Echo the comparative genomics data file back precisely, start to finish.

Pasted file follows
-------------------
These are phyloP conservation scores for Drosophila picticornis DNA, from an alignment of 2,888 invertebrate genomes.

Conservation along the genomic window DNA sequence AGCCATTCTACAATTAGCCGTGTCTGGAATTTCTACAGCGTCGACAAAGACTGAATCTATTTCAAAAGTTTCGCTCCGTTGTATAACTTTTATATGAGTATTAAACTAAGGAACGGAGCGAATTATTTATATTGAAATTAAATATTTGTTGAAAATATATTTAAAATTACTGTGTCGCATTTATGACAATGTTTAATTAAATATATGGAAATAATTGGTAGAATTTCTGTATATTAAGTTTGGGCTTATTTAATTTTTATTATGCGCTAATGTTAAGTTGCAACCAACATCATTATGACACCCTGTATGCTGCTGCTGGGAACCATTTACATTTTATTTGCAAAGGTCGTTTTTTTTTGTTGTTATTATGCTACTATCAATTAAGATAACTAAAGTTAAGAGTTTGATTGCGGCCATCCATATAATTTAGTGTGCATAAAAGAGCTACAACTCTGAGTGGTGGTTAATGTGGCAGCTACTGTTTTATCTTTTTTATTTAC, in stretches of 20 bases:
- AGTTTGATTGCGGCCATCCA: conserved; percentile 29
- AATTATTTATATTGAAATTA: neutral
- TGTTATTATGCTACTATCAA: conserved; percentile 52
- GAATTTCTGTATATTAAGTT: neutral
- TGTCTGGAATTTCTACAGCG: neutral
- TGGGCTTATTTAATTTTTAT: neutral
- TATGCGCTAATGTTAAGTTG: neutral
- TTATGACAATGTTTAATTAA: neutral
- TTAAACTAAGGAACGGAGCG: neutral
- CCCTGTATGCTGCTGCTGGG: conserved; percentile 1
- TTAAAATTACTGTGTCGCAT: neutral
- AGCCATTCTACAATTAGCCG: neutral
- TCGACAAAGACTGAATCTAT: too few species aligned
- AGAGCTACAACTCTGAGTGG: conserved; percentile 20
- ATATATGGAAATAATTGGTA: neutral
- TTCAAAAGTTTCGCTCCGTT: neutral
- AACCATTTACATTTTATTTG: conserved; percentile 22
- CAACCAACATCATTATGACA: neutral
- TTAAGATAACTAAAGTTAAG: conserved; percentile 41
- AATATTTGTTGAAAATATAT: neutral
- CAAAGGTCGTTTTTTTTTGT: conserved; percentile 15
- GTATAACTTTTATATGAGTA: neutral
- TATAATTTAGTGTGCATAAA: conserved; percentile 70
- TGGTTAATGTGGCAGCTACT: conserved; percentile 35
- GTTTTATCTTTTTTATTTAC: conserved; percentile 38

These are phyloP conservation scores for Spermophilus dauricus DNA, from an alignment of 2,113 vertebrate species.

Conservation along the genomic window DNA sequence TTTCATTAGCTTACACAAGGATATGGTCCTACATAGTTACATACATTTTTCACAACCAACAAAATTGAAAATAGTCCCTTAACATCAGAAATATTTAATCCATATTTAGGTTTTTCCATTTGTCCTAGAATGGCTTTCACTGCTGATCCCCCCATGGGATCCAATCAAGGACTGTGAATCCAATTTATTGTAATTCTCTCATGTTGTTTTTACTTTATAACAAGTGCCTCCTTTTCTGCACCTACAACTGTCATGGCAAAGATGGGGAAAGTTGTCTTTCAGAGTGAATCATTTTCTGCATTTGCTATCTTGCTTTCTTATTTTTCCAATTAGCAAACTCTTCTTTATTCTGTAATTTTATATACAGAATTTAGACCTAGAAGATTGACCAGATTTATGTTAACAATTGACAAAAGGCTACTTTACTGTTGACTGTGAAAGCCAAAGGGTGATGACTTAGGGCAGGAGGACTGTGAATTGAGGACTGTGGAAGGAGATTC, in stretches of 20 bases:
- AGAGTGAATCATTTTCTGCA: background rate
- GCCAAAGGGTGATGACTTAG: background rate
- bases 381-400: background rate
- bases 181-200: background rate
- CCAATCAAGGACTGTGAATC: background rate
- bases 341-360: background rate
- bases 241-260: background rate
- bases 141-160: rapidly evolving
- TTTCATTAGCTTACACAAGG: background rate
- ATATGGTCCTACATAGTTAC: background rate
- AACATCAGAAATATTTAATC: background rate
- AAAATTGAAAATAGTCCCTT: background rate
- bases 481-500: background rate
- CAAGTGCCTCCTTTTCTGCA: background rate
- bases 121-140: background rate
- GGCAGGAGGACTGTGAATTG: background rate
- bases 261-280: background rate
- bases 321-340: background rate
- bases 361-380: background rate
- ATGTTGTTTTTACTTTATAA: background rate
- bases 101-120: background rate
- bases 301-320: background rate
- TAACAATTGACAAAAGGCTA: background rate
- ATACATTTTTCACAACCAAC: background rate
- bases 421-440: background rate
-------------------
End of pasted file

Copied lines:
These are phyloP conservation scores for Drosophila picticornis DNA, from an alignment of 2,888 invertebrate genomes.

Conservation along the genomic window DNA sequence AGCCATTCTACAATTAGCCGTGTCTGGAATTTCTACAGCGTCGACAAAGACTGAATCTATTTCAAAAGTTTCGCTCCGTTGTATAACTTTTATATGAGTATTAAACTAAGGAACGGAGCGAATTATTTATATTGAAATTAAATATTTGTTGAAAATATATTTAAAATTACTGTGTCGCATTTATGACAATGTTTAATTAAATATATGGAAATAATTGGTAGAATTTCTGTATATTAAGTTTGGGCTTATTTAATTTTTATTATGCGCTAATGTTAAGTTGCAACCAACATCATTATGACACCCTGTATGCTGCTGCTGGGAACCATTTACATTTTATTTGCAAAGGTCGTTTTTTTTTGTTGTTATTATGCTACTATCAATTAAGATAACTAAAGTTAAGAGTTTGATTGCGGCCATCCATATAATTTAGTGTGCATAAAAGAGCTACAACTCTGAGTGGTGGTTAATGTGGCAGCTACTGTTTTATCTTTTTTATTTAC, in stretches of 20 bases:
- AGTTTGATTGCGGCCATCCA: conserved; percentile 29
- AATTATTTATATTGAAATTA: neutral
- TGTTATTATGCTACTATCAA: conserved; percentile 52
- GAATTTCTGTATATTAAGTT: neutral
- TGTCTGGAATTTCTACAGCG: neutral
- TGGGCTTATTTAATTTTTAT: neutral
- TATGCGCTAATGTTAAGTTG: neutral
- TTATGACAATGTTTAATTAA: neutral
- TTAAACTAAGGAACGGAGCG: neutral
- CCCTGTATGCTGCTGCTGGG: conserved; percentile 1
- TTAAAATTACTGTGTCGCAT: neutral
- AGCCATTCTACAATTAGCCG: neutral
- TCGACAAAGACTGAATCTAT: too few species aligned
- AGAGCTACAACTCTGAGTGG: conserved; percentile 20
- ATATATGGAAATAATTGGTA: neutral
- TTCAAAAGTTTCGCTCCGTT: neutral
- AACCATTTACATTTTATTTG: conserved; percentile 22
- CAACCAACATCATTATGACA: neutral
- TTAAGATAACTAAAGTTAAG: conserved; percentile 41
- AATATTTGTTGAAAATATAT: neutral
- CAAAGGTCGTTTTTTTTTGT: conserved; percentile 15
- GTATAACTTTTATATGAGTA: neutral
- TATAATTTAGTGTGCATAAA: conserved; percentile 70
- TGGTTAATGTGGCAGCTACT: conserved; percentile 35
- GTTTTATCTTTTTTATTTAC: conserved; percentile 38

These are phyloP conservation scores for Spermophilus dauricus DNA, from an alignment of 2,113 vertebrate species.

Conservation along the genomic window DNA sequence TTTCATTAGCTTACACAAGGATATGGTCCTACATAGTTACATACATTTTTCACAACCAACAAAATTGAAAATAGTCCCTTAACATCAGAAATATTTAATCCATATTTAGGTTTTTCCATTTGTCCTAGAATGGCTTTCACTGCTGATCCCCCCATGGGATCCAATCAAGGACTGTGAATCCAATTTATTGTAATTCTCTCATGTTGTTTTTACTTTATAACAAGTGCCTCCTTTTCTGCACCTACAACTGTCATGGCAAAGATGGGGAAAGTTGTCTTTCAGAGTGAATCATTTTCTGCATTTGCTATCTTGCTTTCTTATTTTTCCAATTAGCAAACTCTTCTTTATTCTGTAATTTTATATACAGAATTTAGACCTAGAAGATTGACCAGATTTATGTTAACAATTGACAAAAGGCTACTTTACTGTTGACTGTGAAAGCCAAAGGGTGATGACTTAGGGCAGGAGGACTGTGAATTGAGGACTGTGGAAGGAGATTC, in stretches of 20 bases:
- AGAGTGAATCATTTTCTGCA: background rate
- GCCAAAGGGTGATGACTTAG: background rate
- bases 381-400: background rate
- bases 181-200: background rate
- CCAATCAAGGACTGTGAATC: background rate
- bases 341-360: background rate
- bases 241-260: background rate
- bases 141-160: rapidly evolving
- TTTCATTAGCTTACACAAGG: background rate
- ATATGGTCCTACATAGTTAC: background rate
- AACATCAGAAATATTTAATC: background rate
- AAAATTGAAAATAGTCCCTT: background rate
- bases 481-500: background rate
- CAAGTGCCTCCTTTTCTGCA: background rate
- bases 121-140: background rate
- GGCAGGAGGACTGTGAATTG: background rate
- bases 261-280: background rate
- bases 321-340: background rate
- bases 361-380: background rate
- ATGTTGTTTTTACTTTATAA: background rate
- bases 101-120: background rate
- bases 301-320: background rate
- TAACAATTGACAAAAGGCTA: background rate
- ATACATTTTTCACAACCAAC: background rate
- bases 421-440: background rate